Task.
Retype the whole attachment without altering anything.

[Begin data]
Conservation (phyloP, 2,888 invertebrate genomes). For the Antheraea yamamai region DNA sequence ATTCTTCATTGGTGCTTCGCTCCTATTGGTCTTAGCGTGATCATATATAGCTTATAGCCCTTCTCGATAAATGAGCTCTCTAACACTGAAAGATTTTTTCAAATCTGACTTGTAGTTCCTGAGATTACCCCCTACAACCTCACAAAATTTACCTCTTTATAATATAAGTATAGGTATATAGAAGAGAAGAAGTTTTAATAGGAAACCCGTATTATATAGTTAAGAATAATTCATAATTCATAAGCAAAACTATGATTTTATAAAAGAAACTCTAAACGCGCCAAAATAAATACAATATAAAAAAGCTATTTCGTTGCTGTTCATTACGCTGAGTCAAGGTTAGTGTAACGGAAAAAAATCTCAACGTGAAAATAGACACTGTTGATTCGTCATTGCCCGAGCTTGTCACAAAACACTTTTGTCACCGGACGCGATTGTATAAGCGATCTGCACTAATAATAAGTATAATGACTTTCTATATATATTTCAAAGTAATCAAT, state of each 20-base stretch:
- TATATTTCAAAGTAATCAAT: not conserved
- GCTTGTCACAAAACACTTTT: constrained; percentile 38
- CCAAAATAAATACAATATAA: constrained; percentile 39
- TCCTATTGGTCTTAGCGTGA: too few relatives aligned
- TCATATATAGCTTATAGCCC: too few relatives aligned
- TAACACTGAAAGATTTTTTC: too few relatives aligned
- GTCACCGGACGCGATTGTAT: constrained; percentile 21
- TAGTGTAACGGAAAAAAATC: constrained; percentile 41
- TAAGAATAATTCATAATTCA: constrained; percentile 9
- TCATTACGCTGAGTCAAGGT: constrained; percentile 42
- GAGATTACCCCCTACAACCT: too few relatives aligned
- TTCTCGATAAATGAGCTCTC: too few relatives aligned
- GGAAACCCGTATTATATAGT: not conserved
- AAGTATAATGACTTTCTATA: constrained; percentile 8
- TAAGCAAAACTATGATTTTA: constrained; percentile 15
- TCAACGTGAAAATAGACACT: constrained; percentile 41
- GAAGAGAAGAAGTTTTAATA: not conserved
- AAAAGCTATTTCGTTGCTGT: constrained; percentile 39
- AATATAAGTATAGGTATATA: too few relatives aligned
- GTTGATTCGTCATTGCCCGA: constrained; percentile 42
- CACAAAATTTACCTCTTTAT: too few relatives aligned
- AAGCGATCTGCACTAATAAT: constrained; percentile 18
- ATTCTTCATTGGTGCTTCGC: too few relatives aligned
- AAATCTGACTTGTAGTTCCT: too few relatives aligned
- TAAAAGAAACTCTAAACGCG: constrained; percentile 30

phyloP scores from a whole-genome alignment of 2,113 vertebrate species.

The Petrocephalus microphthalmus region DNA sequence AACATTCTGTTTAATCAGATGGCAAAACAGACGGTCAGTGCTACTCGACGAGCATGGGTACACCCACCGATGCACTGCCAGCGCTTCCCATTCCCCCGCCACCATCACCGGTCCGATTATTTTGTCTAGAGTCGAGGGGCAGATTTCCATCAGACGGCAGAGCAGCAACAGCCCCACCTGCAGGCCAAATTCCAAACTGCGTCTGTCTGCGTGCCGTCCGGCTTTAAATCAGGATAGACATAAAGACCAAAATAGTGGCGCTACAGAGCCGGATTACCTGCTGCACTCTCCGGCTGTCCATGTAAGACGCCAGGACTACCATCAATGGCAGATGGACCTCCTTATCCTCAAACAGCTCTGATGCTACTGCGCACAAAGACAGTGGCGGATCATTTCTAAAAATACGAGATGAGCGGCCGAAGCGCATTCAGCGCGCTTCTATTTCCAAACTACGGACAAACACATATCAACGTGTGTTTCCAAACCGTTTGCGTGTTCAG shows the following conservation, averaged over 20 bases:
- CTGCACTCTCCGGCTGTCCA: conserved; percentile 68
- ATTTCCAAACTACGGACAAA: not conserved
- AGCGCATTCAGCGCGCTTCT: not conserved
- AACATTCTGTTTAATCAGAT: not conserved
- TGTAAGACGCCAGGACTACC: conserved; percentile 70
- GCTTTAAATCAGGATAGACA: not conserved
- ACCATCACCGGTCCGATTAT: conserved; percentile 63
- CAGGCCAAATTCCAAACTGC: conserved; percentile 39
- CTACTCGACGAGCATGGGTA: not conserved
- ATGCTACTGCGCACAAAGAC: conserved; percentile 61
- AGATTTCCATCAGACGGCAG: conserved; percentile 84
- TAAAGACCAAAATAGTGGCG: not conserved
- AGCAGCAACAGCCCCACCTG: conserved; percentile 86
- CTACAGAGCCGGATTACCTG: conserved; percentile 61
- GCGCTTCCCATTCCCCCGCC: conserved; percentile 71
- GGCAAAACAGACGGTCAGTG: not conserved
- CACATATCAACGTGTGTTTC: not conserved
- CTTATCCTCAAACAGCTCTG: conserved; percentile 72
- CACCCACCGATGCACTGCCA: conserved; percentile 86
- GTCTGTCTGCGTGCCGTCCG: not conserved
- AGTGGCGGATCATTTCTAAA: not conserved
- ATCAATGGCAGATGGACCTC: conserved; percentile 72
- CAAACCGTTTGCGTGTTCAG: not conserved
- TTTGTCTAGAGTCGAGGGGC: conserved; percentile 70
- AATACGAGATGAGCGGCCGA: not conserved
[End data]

Conservation (phyloP, 2,888 invertebrate genomes). For the Antheraea yamamai region DNA sequence ATTCTTCATTGGTGCTTCGCTCCTATTGGTCTTAGCGTGATCATATATAGCTTATAGCCCTTCTCGATAAATGAGCTCTCTAACACTGAAAGATTTTTTCAAATCTGACTTGTAGTTCCTGAGATTACCCCCTACAACCTCACAAAATTTACCTCTTTATAATATAAGTATAGGTATATAGAAGAGAAGAAGTTTTAATAGGAAACCCGTATTATATAGTTAAGAATAATTCATAATTCATAAGCAAAACTATGATTTTATAAAAGAAACTCTAAACGCGCCAAAATAAATACAATATAAAAAAGCTATTTCGTTGCTGTTCATTACGCTGAGTCAAGGTTAGTGTAACGGAAAAAAATCTCAACGTGAAAATAGACACTGTTGATTCGTCATTGCCCGAGCTTGTCACAAAACACTTTTGTCACCGGACGCGATTGTATAAGCGATCTGCACTAATAATAAGTATAATGACTTTCTATATATATTTCAAAGTAATCAAT, state of each 20-base stretch:
- TATATTTCAAAGTAATCAAT: not conserved
- GCTTGTCACAAAACACTTTT: constrained; percentile 38
- CCAAAATAAATACAATATAA: constrained; percentile 39
- TCCTATTGGTCTTAGCGTGA: too few relatives aligned
- TCATATATAGCTTATAGCCC: too few relatives aligned
- TAACACTGAAAGATTTTTTC: too few relatives aligned
- GTCACCGGACGCGATTGTAT: constrained; percentile 21
- TAGTGTAACGGAAAAAAATC: constrained; percentile 41
- TAAGAATAATTCATAATTCA: constrained; percentile 9
- TCATTACGCTGAGTCAAGGT: constrained; percentile 42
- GAGATTACCCCCTACAACCT: too few relatives aligned
- TTCTCGATAAATGAGCTCTC: too few relatives aligned
- GGAAACCCGTATTATATAGT: not conserved
- AAGTATAATGACTTTCTATA: constrained; percentile 8
- TAAGCAAAACTATGATTTTA: constrained; percentile 15
- TCAACGTGAAAATAGACACT: constrained; percentile 41
- GAAGAGAAGAAGTTTTAATA: not conserved
- AAAAGCTATTTCGTTGCTGT: constrained; percentile 39
- AATATAAGTATAGGTATATA: too few relatives aligned
- GTTGATTCGTCATTGCCCGA: constrained; percentile 42
- CACAAAATTTACCTCTTTAT: too few relatives aligned
- AAGCGATCTGCACTAATAAT: constrained; percentile 18
- ATTCTTCATTGGTGCTTCGC: too few relatives aligned
- AAATCTGACTTGTAGTTCCT: too few relatives aligned
- TAAAAGAAACTCTAAACGCG: constrained; percentile 30

phyloP scores from a whole-genome alignment of 2,113 vertebrate species.

The Petrocephalus microphthalmus region DNA sequence AACATTCTGTTTAATCAGATGGCAAAACAGACGGTCAGTGCTACTCGACGAGCATGGGTACACCCACCGATGCACTGCCAGCGCTTCCCATTCCCCCGCCACCATCACCGGTCCGATTATTTTGTCTAGAGTCGAGGGGCAGATTTCCATCAGACGGCAGAGCAGCAACAGCCCCACCTGCAGGCCAAATTCCAAACTGCGTCTGTCTGCGTGCCGTCCGGCTTTAAATCAGGATAGACATAAAGACCAAAATAGTGGCGCTACAGAGCCGGATTACCTGCTGCACTCTCCGGCTGTCCATGTAAGACGCCAGGACTACCATCAATGGCAGATGGACCTCCTTATCCTCAAACAGCTCTGATGCTACTGCGCACAAAGACAGTGGCGGATCATTTCTAAAAATACGAGATGAGCGGCCGAAGCGCATTCAGCGCGCTTCTATTTCCAAACTACGGACAAACACATATCAACGTGTGTTTCCAAACCGTTTGCGTGTTCAG shows the following conservation, averaged over 20 bases:
- CTGCACTCTCCGGCTGTCCA: conserved; percentile 68
- ATTTCCAAACTACGGACAAA: not conserved
- AGCGCATTCAGCGCGCTTCT: not conserved
- AACATTCTGTTTAATCAGAT: not conserved
- TGTAAGACGCCAGGACTACC: conserved; percentile 70
- GCTTTAAATCAGGATAGACA: not conserved
- ACCATCACCGGTCCGATTAT: conserved; percentile 63
- CAGGCCAAATTCCAAACTGC: conserved; percentile 39
- CTACTCGACGAGCATGGGTA: not conserved
- ATGCTACTGCGCACAAAGAC: conserved; percentile 61
- AGATTTCCATCAGACGGCAG: conserved; percentile 84
- TAAAGACCAAAATAGTGGCG: not conserved
- AGCAGCAACAGCCCCACCTG: conserved; percentile 86
- CTACAGAGCCGGATTACCTG: conserved; percentile 61
- GCGCTTCCCATTCCCCCGCC: conserved; percentile 71
- GGCAAAACAGACGGTCAGTG: not conserved
- CACATATCAACGTGTGTTTC: not conserved
- CTTATCCTCAAACAGCTCTG: conserved; percentile 72
- CACCCACCGATGCACTGCCA: conserved; percentile 86
- GTCTGTCTGCGTGCCGTCCG: not conserved
- AGTGGCGGATCATTTCTAAA: not conserved
- ATCAATGGCAGATGGACCTC: conserved; percentile 72
- CAAACCGTTTGCGTGTTCAG: not conserved
- TTTGTCTAGAGTCGAGGGGC: conserved; percentile 70
- AATACGAGATGAGCGGCCGA: not conserved